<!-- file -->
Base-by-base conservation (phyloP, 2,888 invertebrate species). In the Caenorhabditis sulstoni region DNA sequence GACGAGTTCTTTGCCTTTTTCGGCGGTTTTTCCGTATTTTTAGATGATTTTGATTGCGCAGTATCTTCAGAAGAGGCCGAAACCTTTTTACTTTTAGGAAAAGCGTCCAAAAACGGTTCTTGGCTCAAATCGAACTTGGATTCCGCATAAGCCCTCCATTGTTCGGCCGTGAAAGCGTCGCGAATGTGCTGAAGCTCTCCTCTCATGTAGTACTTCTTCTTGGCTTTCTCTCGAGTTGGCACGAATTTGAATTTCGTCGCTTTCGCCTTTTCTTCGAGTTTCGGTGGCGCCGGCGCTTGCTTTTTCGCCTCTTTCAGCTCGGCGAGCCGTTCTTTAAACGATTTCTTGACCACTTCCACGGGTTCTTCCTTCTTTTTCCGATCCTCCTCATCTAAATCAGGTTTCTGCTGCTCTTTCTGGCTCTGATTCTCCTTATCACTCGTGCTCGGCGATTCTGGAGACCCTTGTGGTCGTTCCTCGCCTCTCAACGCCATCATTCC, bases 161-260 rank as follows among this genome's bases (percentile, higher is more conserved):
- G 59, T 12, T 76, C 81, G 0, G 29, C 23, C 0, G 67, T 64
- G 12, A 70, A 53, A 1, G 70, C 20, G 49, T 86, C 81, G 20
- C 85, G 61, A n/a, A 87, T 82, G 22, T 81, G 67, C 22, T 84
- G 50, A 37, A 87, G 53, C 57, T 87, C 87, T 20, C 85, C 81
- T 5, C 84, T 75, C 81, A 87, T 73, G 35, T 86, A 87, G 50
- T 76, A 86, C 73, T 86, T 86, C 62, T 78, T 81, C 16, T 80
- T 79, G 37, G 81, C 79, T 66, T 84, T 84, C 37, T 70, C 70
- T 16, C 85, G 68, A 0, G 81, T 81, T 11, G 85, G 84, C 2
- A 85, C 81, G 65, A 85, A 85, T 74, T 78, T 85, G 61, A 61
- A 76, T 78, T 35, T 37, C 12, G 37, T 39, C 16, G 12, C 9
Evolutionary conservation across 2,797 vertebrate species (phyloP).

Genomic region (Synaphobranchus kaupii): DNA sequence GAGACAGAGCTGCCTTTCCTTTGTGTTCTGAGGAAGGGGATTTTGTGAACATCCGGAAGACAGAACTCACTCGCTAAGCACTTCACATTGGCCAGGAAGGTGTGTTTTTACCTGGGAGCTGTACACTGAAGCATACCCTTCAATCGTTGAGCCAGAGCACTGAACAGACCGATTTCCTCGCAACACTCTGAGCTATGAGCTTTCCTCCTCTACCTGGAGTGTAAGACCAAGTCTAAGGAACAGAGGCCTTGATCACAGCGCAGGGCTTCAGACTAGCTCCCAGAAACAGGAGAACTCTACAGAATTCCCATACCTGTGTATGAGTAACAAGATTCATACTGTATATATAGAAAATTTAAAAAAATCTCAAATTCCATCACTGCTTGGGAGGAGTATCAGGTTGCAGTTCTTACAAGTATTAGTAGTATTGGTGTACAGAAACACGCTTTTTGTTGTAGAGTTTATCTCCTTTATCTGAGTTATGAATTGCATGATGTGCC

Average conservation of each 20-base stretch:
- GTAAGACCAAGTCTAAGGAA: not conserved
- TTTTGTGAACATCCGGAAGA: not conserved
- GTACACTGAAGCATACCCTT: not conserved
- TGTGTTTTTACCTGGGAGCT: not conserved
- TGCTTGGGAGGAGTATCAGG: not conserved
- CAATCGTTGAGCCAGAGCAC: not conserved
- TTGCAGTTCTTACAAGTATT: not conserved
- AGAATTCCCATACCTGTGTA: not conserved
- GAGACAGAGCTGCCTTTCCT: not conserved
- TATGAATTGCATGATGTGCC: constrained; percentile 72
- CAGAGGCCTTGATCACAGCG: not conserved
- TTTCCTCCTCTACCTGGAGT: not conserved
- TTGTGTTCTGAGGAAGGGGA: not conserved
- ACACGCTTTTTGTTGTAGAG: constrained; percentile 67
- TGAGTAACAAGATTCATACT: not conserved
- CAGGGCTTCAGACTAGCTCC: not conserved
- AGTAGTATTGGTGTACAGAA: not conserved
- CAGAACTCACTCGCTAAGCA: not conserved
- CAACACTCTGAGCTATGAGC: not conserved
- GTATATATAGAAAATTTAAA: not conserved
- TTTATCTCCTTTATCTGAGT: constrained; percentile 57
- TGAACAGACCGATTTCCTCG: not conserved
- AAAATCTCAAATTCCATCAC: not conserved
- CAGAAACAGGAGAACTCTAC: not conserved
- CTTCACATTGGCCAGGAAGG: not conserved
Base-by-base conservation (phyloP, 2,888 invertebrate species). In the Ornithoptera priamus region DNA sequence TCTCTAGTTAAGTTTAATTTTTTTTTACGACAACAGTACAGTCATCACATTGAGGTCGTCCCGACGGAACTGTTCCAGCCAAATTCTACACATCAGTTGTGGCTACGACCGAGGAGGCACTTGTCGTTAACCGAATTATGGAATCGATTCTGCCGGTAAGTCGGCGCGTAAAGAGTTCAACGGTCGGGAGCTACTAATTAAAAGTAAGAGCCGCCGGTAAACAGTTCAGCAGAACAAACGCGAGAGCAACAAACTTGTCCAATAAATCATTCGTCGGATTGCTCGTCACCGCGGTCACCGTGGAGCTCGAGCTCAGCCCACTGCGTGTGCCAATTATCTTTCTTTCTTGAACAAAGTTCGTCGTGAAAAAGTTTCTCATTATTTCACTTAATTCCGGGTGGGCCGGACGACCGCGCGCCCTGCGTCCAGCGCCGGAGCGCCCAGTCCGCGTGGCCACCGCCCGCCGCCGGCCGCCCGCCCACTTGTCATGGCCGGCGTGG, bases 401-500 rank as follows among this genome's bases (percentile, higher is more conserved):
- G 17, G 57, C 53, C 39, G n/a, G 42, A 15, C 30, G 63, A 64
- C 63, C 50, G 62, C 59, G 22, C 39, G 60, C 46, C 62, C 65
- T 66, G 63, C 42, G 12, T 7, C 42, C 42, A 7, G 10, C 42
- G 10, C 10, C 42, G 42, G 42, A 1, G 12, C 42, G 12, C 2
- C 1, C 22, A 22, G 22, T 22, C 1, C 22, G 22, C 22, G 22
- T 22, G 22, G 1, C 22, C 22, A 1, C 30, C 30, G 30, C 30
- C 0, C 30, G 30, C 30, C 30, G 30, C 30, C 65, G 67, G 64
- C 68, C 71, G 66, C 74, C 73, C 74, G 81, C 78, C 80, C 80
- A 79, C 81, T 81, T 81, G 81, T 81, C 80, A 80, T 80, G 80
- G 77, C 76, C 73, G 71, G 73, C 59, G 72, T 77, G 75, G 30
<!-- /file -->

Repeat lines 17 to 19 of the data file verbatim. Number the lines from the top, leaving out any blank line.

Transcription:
- GTACACTGAAGCATACCCTT: not conserved
- TGTGTTTTTACCTGGGAGCT: not conserved
- TGCTTGGGAGGAGTATCAGG: not conserved